2 Burst results for "Dario Rope"
"dario rope" Discussed on On Being with Krista Tippett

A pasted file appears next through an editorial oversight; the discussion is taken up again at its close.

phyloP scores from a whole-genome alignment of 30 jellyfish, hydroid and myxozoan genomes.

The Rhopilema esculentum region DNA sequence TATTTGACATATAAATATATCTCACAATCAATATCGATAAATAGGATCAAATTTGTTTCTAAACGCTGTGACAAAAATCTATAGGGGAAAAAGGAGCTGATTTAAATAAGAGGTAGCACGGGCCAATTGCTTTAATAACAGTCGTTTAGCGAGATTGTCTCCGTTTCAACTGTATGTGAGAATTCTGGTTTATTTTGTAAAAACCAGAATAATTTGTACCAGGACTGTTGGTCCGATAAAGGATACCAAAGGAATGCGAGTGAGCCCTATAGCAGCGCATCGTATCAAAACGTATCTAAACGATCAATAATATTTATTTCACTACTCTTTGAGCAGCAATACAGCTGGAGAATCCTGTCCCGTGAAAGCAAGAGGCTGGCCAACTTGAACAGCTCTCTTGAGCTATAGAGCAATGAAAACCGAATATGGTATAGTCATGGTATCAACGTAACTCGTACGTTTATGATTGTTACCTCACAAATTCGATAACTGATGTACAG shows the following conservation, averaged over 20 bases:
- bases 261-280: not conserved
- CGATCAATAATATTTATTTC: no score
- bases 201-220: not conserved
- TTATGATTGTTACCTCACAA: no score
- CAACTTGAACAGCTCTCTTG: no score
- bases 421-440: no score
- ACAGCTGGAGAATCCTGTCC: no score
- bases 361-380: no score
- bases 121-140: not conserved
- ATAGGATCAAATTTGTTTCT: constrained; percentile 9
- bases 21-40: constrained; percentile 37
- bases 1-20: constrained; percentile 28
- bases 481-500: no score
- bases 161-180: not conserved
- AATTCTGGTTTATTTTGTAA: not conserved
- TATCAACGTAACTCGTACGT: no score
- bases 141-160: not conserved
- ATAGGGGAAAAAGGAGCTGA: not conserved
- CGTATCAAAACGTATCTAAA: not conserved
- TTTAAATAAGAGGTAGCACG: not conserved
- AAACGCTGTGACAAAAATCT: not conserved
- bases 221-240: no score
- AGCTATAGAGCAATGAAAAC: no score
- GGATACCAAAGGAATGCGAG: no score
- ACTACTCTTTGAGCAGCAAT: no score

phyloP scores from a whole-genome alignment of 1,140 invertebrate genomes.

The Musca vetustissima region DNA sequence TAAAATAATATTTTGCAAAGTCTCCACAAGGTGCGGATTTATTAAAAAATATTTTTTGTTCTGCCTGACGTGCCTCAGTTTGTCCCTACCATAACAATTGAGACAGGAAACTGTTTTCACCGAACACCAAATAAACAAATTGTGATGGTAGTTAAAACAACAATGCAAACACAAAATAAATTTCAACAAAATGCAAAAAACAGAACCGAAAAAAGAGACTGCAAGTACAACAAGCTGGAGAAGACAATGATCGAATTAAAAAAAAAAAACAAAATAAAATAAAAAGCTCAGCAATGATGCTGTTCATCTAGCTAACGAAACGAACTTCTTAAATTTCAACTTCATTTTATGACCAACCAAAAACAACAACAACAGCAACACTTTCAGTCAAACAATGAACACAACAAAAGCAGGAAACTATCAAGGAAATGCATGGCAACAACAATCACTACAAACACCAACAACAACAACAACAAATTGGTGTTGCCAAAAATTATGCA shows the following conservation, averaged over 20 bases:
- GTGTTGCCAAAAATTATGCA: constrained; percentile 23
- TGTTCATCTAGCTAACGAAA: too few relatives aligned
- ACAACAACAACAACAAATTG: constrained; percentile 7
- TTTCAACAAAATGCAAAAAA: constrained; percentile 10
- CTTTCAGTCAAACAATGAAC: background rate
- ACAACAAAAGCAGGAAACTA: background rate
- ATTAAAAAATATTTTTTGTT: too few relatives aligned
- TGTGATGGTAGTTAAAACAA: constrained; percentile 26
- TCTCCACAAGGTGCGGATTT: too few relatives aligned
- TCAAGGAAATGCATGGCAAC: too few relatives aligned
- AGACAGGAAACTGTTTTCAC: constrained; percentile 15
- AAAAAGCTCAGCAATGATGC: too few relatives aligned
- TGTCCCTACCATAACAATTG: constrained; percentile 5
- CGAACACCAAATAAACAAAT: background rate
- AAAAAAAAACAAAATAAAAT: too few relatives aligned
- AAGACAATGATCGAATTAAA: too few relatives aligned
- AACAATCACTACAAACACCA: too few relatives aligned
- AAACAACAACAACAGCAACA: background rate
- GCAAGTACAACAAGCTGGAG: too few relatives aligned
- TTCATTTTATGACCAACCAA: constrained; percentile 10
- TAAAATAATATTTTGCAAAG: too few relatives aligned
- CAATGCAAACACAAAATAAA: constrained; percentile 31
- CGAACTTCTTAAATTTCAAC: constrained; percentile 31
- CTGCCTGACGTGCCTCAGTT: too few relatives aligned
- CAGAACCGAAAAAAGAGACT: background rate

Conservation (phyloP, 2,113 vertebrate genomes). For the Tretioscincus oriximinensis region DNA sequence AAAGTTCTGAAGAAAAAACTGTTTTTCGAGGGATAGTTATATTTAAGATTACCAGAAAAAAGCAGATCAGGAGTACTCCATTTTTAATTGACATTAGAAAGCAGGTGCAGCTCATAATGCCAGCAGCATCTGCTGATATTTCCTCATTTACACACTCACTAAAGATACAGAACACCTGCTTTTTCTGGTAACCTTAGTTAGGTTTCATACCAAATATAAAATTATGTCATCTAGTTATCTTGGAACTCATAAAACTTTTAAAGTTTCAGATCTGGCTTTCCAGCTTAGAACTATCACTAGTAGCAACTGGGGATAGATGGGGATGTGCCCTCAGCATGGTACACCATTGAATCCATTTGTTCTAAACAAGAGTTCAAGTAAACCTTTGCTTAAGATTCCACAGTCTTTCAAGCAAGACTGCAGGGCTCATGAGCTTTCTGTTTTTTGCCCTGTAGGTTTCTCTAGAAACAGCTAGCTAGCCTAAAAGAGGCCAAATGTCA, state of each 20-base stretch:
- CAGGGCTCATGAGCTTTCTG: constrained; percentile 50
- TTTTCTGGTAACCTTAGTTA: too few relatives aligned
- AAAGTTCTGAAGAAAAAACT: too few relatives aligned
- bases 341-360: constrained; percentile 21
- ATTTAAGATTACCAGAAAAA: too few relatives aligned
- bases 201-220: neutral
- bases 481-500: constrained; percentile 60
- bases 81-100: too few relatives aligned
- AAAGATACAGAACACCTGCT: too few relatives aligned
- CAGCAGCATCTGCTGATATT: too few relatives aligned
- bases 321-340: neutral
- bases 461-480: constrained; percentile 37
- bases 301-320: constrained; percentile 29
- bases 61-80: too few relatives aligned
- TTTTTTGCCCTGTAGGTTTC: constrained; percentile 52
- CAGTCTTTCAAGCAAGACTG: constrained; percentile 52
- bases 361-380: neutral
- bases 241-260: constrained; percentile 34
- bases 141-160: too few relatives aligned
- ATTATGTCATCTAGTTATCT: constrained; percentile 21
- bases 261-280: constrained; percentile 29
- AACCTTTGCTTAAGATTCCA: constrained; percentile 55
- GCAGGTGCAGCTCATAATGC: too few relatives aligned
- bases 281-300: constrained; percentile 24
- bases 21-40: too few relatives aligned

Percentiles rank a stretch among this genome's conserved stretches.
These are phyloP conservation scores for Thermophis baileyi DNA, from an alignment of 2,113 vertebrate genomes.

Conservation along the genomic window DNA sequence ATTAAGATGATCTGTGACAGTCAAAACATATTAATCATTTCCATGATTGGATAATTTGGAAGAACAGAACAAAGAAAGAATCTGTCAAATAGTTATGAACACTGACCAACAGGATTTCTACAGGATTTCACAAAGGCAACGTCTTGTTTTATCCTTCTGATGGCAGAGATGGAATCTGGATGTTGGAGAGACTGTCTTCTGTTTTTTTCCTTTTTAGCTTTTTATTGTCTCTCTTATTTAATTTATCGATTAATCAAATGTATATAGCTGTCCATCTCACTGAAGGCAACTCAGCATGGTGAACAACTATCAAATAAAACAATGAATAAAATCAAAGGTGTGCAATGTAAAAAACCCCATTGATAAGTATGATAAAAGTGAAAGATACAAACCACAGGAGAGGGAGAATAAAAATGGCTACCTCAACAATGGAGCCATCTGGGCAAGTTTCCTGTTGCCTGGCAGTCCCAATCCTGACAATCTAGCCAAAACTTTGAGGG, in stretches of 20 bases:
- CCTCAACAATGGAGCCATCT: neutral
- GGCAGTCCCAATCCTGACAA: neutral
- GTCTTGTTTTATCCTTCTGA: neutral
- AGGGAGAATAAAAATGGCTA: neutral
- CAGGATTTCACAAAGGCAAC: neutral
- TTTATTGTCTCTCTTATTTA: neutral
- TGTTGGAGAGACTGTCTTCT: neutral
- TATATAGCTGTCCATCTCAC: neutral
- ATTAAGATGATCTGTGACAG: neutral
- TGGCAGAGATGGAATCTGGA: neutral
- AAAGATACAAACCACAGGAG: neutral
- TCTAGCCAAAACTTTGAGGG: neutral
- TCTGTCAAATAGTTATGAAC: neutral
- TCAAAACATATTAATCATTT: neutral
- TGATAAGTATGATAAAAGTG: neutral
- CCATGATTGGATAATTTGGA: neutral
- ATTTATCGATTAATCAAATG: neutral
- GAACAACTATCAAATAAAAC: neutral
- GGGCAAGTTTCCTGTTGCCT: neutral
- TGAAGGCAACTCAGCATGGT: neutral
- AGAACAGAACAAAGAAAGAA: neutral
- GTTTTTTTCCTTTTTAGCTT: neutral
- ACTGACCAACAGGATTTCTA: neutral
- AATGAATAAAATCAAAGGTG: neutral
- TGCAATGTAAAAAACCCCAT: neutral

"Powerful love that helps us live in sacred relationship with ourselves, others, and the natural world learn more by visiting Fetzer Dot. Org. Doria Rope blotto has been called a sculptural artist, a philosopher and a materialist poet at the heart of his work is a fascination with human survival and the creative response to loss. I just want to actually read some very beautiful words that you wrote about. Time and memory. Time is, of course, doing it steady work on every object ever made this complex relationship between the maker and emotionally invested object and the growing distance between them is not new only rediscovered each generation. I love this weather by an artist, a mourner, a mother, or a soldier. These objects ask very human moral questions. What right do we have to forget what do we owe to each other's memories? So memory now takes on a moral dimension because. When I go I, hope someone grabs hold of me and I have to promise I'm grabbing hold of WHO's gone before. The vast majority of human lives. They're just gone. Nobody remembers even to three generations down the road it's easy to start forgetting. And memory has a spiritual dimension in that way to me like there was a title of a piece called. Heaven is being a memory to others and. I just like knowing I'm going to hold on I'm. GonNa Grasp poll. In the last moment, I like that art can do that I. Think it should shoot. I'm Krista Tippett and this is on being. Over the last twenty years Dario. Roberta's art has been displayed at galleries and museums across the US. He's also been a creative partner to an ECLECTIC range of projects including the search for extraterrestrial intelligence and university faculties in engineering and euro aesthetics. He was born in San Antonio Texas and currently lives in Houston I spoke with him in two thousand fourteen as part of a series of live events with the Minneapolis. Institute of Art. Great to be back at Minneapolis Institute of Arts feel like I'm an old timer now. So I welcome you. So I've really been looking forward to this for several months as way I planned it. Thank you very much. So if I ask you about the spiritual and religious background of your childhood, where would you start to think about what that means? My grandfather was. A Baptist minister. Didn't grow up around him so much but his his influence definitely was there the Beckham ahead. and. It was definitely a passionate man. My mother religion in the home was not ever really an issue but as. I searched it out on my own. I'd asked. My friends, I come to church. Catholic methodist. Probably. Sampled every church or. A friend I had. So in my childhood. I would say it was very self directed. Maybe we'll always within the background knowing that thing about my grandfather there was still this kind of mysterious thing that I didn't really understand. So maybe it was apparently fueled by. Searching. It's like you know you. You were interested in science your football player. You weren't that kid who everybody thought would grow up to be an artist or that you didn't identity zone yeah. No, it was quite a shock. No. There are two stories that you've told across the years that I I wondered if you would. Tell us, and one of them has to do with your mother. One of them has to do with your father about how you became an artist. You, talk about your mother working in a Honky Tonk in Texas for a while when you were pretty young. And going with her and it really is the whole experience being there with her taking in the people taking a life in that place taking in the music of Patsy cline and others and listening to the Jukebox, and it almost feels like the jukebox was your first art object although you wouldn't have called at that originally. Yes. Credibly. Influential on my life definitely leaves a mark. Three then you're pretty young, right? Yeah. Six, six, seven. and. Their full range of emotional experiences you would imagine in a Honky Tonk, as a six year old. camp. Next to the jukebox watching at plough it really deliver mark and what I mean. You're having patsy Kline Soundtrack. What I'm actually witnessing in the room as she singing about, it made this one to one connection. Between the pop song or the country song or the object and life, and I think that has left a lasting impression on me which ties into science and maybe an unexpected way in that. I want what I do to be metaphor and have a practical I wanted to do something to in life. And then the other stories later on your father was biologist cracked and. It was from Nicaragua and you didn't really spend that much time with him going up. But then. You've told this story about sounds like when you're in your early twenties. You were depressed. Anyone to stay with him in Miami and we have the Beatles to thank you father and the Beatles to thank for you truly having this epiphany. It really I didn't know wouldn't epiphany was until I had one is. Really. It really was that mean within twenty four hours I. Still Don't know how to explain. It was related to this experience of what was clearly deep depression Dow when I look back. Visiting him. Sort of you know every young man has to come to terms of that at some point and I I guess I needed to spend time with them. And really the only thing we could communicate on wor was music and he was a huge Beatles Fan. You pretty much learned English mini and his brothers from Beatles records. Story. That he told me. From the lyrics but I don't know one day he he left and accidentally left Sergeant Pepper, playing on repeat. On the CD. And I was locked in my room and some terrible state and so for twenty four hours, I heard pepper through the muffled wall in the other room and something just changed I don't know how to explain it. But when I came out of the room, I was an artist. And I haven't looked back since and you've said that I mean you did bring out some pastels and paddock paper. And you start first thing I told him was please take me to an art store you did. I wondered have pastels on hand and that shows you to that I. didn't know what it meant to be an artist. So I thought we'll pastels or. Paper I didn't I didn't even know what I. so that was where I started and I I'll never forget that. Every artist has it that blank page and the fear this guttural fear in my stomach like Oh my God anything's possible. I don't know what to do and I was scared and and drawn to it in the same way and I still have that feeling it never goes away. I realized that. No. Toes interesting that both of these stories have music in them music is absolutely central to them. And There's a kinship in you, a kinship with the DJ and the idea of the DJ runs all the way through a lot of art projects you've done over the years. Yes, it's for me to begin to talk about the sacred. Start with music and oddly I never I never learned how to play an instrument and I always one of my great things I'm so envious of to this day. Being in a band and I've never been in a band and I wish so much I had been could have been. Even to this day I. Since I was a little boy to this day. I've kept a journal of potential bad names and song titles. Just in case ever gotten a band that that it because I couldn't instrument I could contribute a great band name right away of. And that's turned into its own art object over the years I found ways to finally get those things out without the music but. Yeah. This is part of I know the science part of my brain wonders what how my wire to lean this way. And actually though some of your earliest sculptures were made from. Grinding Vinyl records is. Like how do you take actual skills of the DJ song selection sampling scratching beat matching just all these things that DJ would do so very simply for example, Daichi of mixing records together I thought well, what if I really melted them in pot and mix them together and what would happen why? Why why did I choose those two songs and? Dj already handled the vinyl as an object as much as an audio experience. So I just kind of took that to an extreme like what if you kept scratching a record until it turned to dust? Kept giving myself these kinds of challenges. So you know there's a phrase there's some phrasing that I really appreciate now of the citizen scientist and this is also language your us because you work with science. The citizen artists. and. So as I was preparing to talk to you I felt like you know you're kind of a DJ slash artist I really also think you are an artist philosopher. And I think that's how I want to draw you out tonight. You know you deal in all your work either directly or indirectly with the big subjects. Life Love. Death. Somebody wrote about you Dario Rope Tow is a resurrection of dead, things. Compliment yeah. Yeah. And you but you don't do and I could imagine that people might. Think. This when they hear about your work, it's not about found objects. It's about as you say alchemy. That's a great distinction.